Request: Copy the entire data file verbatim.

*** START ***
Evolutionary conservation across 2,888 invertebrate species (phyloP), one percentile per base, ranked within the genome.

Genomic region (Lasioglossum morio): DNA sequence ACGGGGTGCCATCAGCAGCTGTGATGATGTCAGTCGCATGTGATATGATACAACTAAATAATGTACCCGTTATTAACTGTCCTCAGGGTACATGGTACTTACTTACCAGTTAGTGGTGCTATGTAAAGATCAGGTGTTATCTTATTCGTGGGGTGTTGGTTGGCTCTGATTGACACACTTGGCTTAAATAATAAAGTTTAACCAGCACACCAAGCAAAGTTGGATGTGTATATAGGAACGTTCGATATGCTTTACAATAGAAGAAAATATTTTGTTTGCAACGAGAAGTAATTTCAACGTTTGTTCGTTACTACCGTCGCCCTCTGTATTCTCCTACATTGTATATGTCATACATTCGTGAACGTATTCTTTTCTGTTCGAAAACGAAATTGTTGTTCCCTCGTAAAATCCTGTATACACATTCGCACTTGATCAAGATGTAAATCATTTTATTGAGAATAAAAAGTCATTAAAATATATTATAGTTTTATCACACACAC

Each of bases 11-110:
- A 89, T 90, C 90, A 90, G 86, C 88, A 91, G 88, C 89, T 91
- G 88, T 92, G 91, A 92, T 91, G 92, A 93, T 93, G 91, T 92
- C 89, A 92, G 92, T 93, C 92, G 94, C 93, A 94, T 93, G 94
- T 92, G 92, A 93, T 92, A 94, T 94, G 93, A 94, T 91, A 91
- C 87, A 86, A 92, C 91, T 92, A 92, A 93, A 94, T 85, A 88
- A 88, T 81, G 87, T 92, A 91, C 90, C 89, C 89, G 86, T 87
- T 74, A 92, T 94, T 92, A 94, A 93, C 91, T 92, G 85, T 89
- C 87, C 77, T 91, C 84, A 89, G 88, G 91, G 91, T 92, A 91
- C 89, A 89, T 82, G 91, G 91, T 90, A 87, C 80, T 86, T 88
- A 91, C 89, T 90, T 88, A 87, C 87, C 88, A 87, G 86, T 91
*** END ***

Evolutionary conservation across 2,888 invertebrate species (phyloP), one percentile per base, ranked within the genome.

Genomic region (Lasioglossum morio): DNA sequence ACGGGGTGCCATCAGCAGCTGTGATGATGTCAGTCGCATGTGATATGATACAACTAAATAATGTACCCGTTATTAACTGTCCTCAGGGTACATGGTACTTACTTACCAGTTAGTGGTGCTATGTAAAGATCAGGTGTTATCTTATTCGTGGGGTGTTGGTTGGCTCTGATTGACACACTTGGCTTAAATAATAAAGTTTAACCAGCACACCAAGCAAAGTTGGATGTGTATATAGGAACGTTCGATATGCTTTACAATAGAAGAAAATATTTTGTTTGCAACGAGAAGTAATTTCAACGTTTGTTCGTTACTACCGTCGCCCTCTGTATTCTCCTACATTGTATATGTCATACATTCGTGAACGTATTCTTTTCTGTTCGAAAACGAAATTGTTGTTCCCTCGTAAAATCCTGTATACACATTCGCACTTGATCAAGATGTAAATCATTTTATTGAGAATAAAAAGTCATTAAAATATATTATAGTTTTATCACACACAC

Each of bases 11-110:
- A 89, T 90, C 90, A 90, G 86, C 88, A 91, G 88, C 89, T 91
- G 88, T 92, G 91, A 92, T 91, G 92, A 93, T 93, G 91, T 92
- C 89, A 92, G 92, T 93, C 92, G 94, C 93, A 94, T 93, G 94
- T 92, G 92, A 93, T 92, A 94, T 94, G 93, A 94, T 91, A 91
- C 87, A 86, A 92, C 91, T 92, A 92, A 93, A 94, T 85, A 88
- A 88, T 81, G 87, T 92, A 91, C 90, C 89, C 89, G 86, T 87
- T 74, A 92, T 94, T 92, A 94, A 93, C 91, T 92, G 85, T 89
- C 87, C 77, T 91, C 84, A 89, G 88, G 91, G 91, T 92, A 91
- C 89, A 89, T 82, G 91, G 91, T 90, A 87, C 80, T 86, T 88
- A 91, C 89, T 90, T 88, A 87, C 87, C 88, A 87, G 86, T 91